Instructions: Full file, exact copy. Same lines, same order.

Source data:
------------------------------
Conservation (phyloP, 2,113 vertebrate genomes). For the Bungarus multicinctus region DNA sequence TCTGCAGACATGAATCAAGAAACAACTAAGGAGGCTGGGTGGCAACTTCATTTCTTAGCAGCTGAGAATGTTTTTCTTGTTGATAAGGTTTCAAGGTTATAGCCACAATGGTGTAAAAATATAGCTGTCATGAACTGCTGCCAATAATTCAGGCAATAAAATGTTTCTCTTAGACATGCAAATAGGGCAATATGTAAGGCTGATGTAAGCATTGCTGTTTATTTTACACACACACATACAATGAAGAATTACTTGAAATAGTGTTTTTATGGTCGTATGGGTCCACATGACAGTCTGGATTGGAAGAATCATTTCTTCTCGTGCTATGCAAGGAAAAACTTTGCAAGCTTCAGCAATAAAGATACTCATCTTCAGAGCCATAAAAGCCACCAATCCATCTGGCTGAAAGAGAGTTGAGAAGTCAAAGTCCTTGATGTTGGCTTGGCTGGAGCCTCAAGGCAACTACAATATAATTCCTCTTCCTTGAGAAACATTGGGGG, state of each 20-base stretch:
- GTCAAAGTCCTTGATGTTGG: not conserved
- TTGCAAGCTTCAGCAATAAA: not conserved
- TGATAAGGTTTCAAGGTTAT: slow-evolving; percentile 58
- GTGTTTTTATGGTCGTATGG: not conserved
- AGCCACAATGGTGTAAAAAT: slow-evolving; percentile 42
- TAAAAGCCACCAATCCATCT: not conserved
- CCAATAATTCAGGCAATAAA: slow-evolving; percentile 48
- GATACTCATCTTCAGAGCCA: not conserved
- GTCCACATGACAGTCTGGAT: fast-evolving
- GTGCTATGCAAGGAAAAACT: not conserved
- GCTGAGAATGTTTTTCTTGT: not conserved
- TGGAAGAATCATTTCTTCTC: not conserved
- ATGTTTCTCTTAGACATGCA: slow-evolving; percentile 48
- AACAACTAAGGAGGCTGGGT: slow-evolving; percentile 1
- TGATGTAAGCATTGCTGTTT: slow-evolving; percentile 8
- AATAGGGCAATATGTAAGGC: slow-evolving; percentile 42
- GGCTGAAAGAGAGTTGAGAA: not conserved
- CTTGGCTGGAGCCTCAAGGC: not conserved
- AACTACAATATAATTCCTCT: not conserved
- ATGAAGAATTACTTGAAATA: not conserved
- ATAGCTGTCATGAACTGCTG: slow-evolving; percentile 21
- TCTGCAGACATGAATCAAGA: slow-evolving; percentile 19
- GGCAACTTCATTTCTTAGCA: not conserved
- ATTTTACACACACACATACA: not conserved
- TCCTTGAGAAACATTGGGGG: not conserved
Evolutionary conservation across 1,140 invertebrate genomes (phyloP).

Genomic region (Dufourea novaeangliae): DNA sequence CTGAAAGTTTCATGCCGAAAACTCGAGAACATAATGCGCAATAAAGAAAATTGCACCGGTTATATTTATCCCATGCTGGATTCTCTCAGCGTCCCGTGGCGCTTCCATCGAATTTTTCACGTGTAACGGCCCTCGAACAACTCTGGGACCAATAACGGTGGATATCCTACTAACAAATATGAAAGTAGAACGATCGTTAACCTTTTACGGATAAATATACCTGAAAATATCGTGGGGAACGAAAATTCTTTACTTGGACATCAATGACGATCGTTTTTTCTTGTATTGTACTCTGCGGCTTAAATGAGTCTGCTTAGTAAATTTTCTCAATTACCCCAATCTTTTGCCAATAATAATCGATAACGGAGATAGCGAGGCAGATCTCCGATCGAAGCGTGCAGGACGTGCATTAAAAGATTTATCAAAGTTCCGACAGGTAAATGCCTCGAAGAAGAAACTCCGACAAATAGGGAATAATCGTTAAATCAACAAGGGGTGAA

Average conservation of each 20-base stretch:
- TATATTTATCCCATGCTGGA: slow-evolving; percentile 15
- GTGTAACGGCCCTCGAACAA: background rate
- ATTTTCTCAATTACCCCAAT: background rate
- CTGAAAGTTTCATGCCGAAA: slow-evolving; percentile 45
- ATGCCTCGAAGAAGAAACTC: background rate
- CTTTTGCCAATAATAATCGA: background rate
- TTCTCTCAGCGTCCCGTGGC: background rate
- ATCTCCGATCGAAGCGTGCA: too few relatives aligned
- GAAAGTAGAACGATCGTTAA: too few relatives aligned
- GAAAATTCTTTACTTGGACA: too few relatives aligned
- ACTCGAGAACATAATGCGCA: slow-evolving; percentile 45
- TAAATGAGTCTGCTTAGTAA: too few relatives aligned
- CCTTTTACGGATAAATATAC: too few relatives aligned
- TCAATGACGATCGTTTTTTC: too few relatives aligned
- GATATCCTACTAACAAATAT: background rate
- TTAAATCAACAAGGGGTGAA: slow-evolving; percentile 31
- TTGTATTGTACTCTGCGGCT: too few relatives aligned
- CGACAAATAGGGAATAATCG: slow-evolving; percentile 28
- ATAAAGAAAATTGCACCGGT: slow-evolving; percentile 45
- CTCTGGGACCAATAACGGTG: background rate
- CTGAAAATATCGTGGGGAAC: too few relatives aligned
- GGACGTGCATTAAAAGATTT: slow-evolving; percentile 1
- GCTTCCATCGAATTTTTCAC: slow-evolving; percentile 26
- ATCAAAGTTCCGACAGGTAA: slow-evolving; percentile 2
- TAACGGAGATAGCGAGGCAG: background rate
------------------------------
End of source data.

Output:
Conservation (phyloP, 2,113 vertebrate genomes). For the Bungarus multicinctus region DNA sequence TCTGCAGACATGAATCAAGAAACAACTAAGGAGGCTGGGTGGCAACTTCATTTCTTAGCAGCTGAGAATGTTTTTCTTGTTGATAAGGTTTCAAGGTTATAGCCACAATGGTGTAAAAATATAGCTGTCATGAACTGCTGCCAATAATTCAGGCAATAAAATGTTTCTCTTAGACATGCAAATAGGGCAATATGTAAGGCTGATGTAAGCATTGCTGTTTATTTTACACACACACATACAATGAAGAATTACTTGAAATAGTGTTTTTATGGTCGTATGGGTCCACATGACAGTCTGGATTGGAAGAATCATTTCTTCTCGTGCTATGCAAGGAAAAACTTTGCAAGCTTCAGCAATAAAGATACTCATCTTCAGAGCCATAAAAGCCACCAATCCATCTGGCTGAAAGAGAGTTGAGAAGTCAAAGTCCTTGATGTTGGCTTGGCTGGAGCCTCAAGGCAACTACAATATAATTCCTCTTCCTTGAGAAACATTGGGGG, state of each 20-base stretch:
- GTCAAAGTCCTTGATGTTGG: not conserved
- TTGCAAGCTTCAGCAATAAA: not conserved
- TGATAAGGTTTCAAGGTTAT: slow-evolving; percentile 58
- GTGTTTTTATGGTCGTATGG: not conserved
- AGCCACAATGGTGTAAAAAT: slow-evolving; percentile 42
- TAAAAGCCACCAATCCATCT: not conserved
- CCAATAATTCAGGCAATAAA: slow-evolving; percentile 48
- GATACTCATCTTCAGAGCCA: not conserved
- GTCCACATGACAGTCTGGAT: fast-evolving
- GTGCTATGCAAGGAAAAACT: not conserved
- GCTGAGAATGTTTTTCTTGT: not conserved
- TGGAAGAATCATTTCTTCTC: not conserved
- ATGTTTCTCTTAGACATGCA: slow-evolving; percentile 48
- AACAACTAAGGAGGCTGGGT: slow-evolving; percentile 1
- TGATGTAAGCATTGCTGTTT: slow-evolving; percentile 8
- AATAGGGCAATATGTAAGGC: slow-evolving; percentile 42
- GGCTGAAAGAGAGTTGAGAA: not conserved
- CTTGGCTGGAGCCTCAAGGC: not conserved
- AACTACAATATAATTCCTCT: not conserved
- ATGAAGAATTACTTGAAATA: not conserved
- ATAGCTGTCATGAACTGCTG: slow-evolving; percentile 21
- TCTGCAGACATGAATCAAGA: slow-evolving; percentile 19
- GGCAACTTCATTTCTTAGCA: not conserved
- ATTTTACACACACACATACA: not conserved
- TCCTTGAGAAACATTGGGGG: not conserved
Evolutionary conservation across 1,140 invertebrate genomes (phyloP).

Genomic region (Dufourea novaeangliae): DNA sequence CTGAAAGTTTCATGCCGAAAACTCGAGAACATAATGCGCAATAAAGAAAATTGCACCGGTTATATTTATCCCATGCTGGATTCTCTCAGCGTCCCGTGGCGCTTCCATCGAATTTTTCACGTGTAACGGCCCTCGAACAACTCTGGGACCAATAACGGTGGATATCCTACTAACAAATATGAAAGTAGAACGATCGTTAACCTTTTACGGATAAATATACCTGAAAATATCGTGGGGAACGAAAATTCTTTACTTGGACATCAATGACGATCGTTTTTTCTTGTATTGTACTCTGCGGCTTAAATGAGTCTGCTTAGTAAATTTTCTCAATTACCCCAATCTTTTGCCAATAATAATCGATAACGGAGATAGCGAGGCAGATCTCCGATCGAAGCGTGCAGGACGTGCATTAAAAGATTTATCAAAGTTCCGACAGGTAAATGCCTCGAAGAAGAAACTCCGACAAATAGGGAATAATCGTTAAATCAACAAGGGGTGAA

Average conservation of each 20-base stretch:
- TATATTTATCCCATGCTGGA: slow-evolving; percentile 15
- GTGTAACGGCCCTCGAACAA: background rate
- ATTTTCTCAATTACCCCAAT: background rate
- CTGAAAGTTTCATGCCGAAA: slow-evolving; percentile 45
- ATGCCTCGAAGAAGAAACTC: background rate
- CTTTTGCCAATAATAATCGA: background rate
- TTCTCTCAGCGTCCCGTGGC: background rate
- ATCTCCGATCGAAGCGTGCA: too few relatives aligned
- GAAAGTAGAACGATCGTTAA: too few relatives aligned
- GAAAATTCTTTACTTGGACA: too few relatives aligned
- ACTCGAGAACATAATGCGCA: slow-evolving; percentile 45
- TAAATGAGTCTGCTTAGTAA: too few relatives aligned
- CCTTTTACGGATAAATATAC: too few relatives aligned
- TCAATGACGATCGTTTTTTC: too few relatives aligned
- GATATCCTACTAACAAATAT: background rate
- TTAAATCAACAAGGGGTGAA: slow-evolving; percentile 31
- TTGTATTGTACTCTGCGGCT: too few relatives aligned
- CGACAAATAGGGAATAATCG: slow-evolving; percentile 28
- ATAAAGAAAATTGCACCGGT: slow-evolving; percentile 45
- CTCTGGGACCAATAACGGTG: background rate
- CTGAAAATATCGTGGGGAAC: too few relatives aligned
- GGACGTGCATTAAAAGATTT: slow-evolving; percentile 1
- GCTTCCATCGAATTTTTCAC: slow-evolving; percentile 26
- ATCAAAGTTCCGACAGGTAA: slow-evolving; percentile 2
- TAACGGAGATAGCGAGGCAG: background rate